Passion drives quest for perfection on dinner plate
STUMPS Hotel head chef Jamie Pearce learned his craft under Australia's version of Gordon Ramsay at one of the most famous restaurants in Australia.
That experience at BANC Restaurant in Sydney under head chef Liam Tomlin taught him plenty about the quest for perfection in every meal and also about human nature.
It was hot in the kitchen, but Pearce thrived in the flames.
Now the 40-year-old and his team of six chefs are bringing those same high standards to Stumps Hotel.
To know where a man is going it helps to understand where he has come from. In Pearce's case, he has seen it all.
"I was at the Novotel in Brisbane and I decided that if I was going to keep doing this, I wanted to work with the best," Pearce recalls.
"At the time BANC Restaurant, under Liam Tomlin, was the best in Sydney and they gave me a start.
"I walked out of the Novotel doing eight hour shifts and went to BANC doing 90-hour weeks.
"It will either make you or break you. You'll either go, 'I am over this', or 'I want more of this'."
Pearce wanted more. He was in a restaurant with gun chefs such as Justin North, Matt Kemp, Colin Fassnidge and Warren Turnbull, who have all gone on to big things in the industry.
"The quality ingredients and techniques that they used taught me not to accept anything less than the best," Pearce says.
"You have got to have a passion that drives you every day."
And passion is a word that defines Tomlin.
"I remember once we opened up a Sunday paper and it had a story on Liam and the headline said 'Is this Australia's Gordon Ramsay?'," he grins.
"Back then, if you could work at BANC you could work anywhere.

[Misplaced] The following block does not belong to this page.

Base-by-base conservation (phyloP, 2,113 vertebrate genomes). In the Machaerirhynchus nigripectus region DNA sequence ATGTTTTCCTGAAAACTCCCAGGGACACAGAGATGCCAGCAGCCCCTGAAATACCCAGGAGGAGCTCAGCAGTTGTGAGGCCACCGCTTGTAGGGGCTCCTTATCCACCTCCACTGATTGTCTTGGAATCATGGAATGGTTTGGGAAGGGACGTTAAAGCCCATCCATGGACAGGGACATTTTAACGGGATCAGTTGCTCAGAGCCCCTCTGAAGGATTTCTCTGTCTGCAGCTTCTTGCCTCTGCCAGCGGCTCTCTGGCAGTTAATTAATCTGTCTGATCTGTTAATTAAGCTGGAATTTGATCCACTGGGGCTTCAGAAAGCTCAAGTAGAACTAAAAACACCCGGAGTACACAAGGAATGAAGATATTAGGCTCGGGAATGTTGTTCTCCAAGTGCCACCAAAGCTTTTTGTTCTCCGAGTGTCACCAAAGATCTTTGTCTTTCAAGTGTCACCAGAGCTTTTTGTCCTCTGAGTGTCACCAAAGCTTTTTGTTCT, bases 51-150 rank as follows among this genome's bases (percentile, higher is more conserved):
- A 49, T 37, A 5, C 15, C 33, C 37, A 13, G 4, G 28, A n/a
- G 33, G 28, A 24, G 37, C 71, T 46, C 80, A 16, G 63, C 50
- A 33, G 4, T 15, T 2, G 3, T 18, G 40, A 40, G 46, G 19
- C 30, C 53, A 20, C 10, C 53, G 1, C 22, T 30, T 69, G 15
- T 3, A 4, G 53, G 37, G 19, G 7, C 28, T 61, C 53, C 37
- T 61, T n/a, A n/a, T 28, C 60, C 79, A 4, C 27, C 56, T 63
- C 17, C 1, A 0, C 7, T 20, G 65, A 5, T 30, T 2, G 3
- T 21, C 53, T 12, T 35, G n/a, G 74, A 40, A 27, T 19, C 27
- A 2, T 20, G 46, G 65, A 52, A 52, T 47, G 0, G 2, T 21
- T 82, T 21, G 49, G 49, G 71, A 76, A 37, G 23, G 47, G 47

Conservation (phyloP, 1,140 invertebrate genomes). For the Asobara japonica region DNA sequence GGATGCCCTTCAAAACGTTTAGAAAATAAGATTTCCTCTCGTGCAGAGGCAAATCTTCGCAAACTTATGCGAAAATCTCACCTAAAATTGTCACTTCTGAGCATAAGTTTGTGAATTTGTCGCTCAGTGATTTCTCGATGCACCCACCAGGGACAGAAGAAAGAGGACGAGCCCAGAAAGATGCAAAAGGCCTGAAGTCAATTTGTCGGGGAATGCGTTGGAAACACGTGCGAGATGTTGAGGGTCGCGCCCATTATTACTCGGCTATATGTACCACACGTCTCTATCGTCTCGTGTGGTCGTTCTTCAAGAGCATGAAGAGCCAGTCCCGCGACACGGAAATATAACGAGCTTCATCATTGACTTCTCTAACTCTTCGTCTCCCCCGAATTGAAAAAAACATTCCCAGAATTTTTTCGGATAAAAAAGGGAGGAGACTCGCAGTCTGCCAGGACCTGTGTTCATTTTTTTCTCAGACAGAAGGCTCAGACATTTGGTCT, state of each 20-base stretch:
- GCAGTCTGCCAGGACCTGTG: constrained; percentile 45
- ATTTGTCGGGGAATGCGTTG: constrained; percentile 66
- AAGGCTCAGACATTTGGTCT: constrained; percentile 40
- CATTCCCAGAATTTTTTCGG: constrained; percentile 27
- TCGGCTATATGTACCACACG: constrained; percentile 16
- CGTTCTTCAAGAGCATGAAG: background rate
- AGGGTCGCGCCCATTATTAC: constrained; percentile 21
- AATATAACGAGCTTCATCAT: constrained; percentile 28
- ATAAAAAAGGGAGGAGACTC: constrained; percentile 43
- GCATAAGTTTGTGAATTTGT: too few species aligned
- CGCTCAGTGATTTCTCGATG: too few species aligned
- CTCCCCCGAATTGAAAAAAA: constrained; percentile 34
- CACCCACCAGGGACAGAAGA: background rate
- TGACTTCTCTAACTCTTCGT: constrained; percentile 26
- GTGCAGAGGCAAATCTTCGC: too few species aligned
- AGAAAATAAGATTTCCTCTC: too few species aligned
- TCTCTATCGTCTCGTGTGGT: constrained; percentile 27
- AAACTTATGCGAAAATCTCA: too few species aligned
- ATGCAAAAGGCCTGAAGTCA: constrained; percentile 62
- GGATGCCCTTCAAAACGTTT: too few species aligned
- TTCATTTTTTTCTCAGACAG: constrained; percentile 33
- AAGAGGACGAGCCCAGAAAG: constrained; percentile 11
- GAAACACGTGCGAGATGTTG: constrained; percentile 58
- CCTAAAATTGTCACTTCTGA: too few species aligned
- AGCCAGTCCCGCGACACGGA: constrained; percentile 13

"Emotionally it would crush you some days... and other days you'd think it was the greatest thing you'd ever done.
"You didn't come to work unless you were willing to give more than your soul. At the time it was one of the best restaurants in Australia and we'd constantly get people knocking on the back door wanting a job there."
Pearce left BANC in 2003 after two years and went to another three-hat establishment at Quay Restaurant under legendary chef Peter Gilmore, where he stayed until 2005.
"I went from a Gordon Ramsay-style environment to an open environment where you could have an input," he says.
"I learnt all the technique at BANC but Peter opened me up to think outside the square and use the produce naturally. As a head chef now I look at those jobs and think, 'I like the way Liam did that to get that result but I like the way Peter man managed that'. That moulds you."
Pearce, who grew up in Central Queensland, linked with Icebergs at Bondi where his best mate Damien McCleery was head chef, before he moved back home to Queensland where he was sous chef at Brent's Restaurant in Toowong under friend and former colleague Brent Farrell.
Then as head chef at Crosstown Eating House near the 'Gabba he embraced a form of share plate dining that he has now introduced at Stumps.
"I loved the style of food we did there," he said.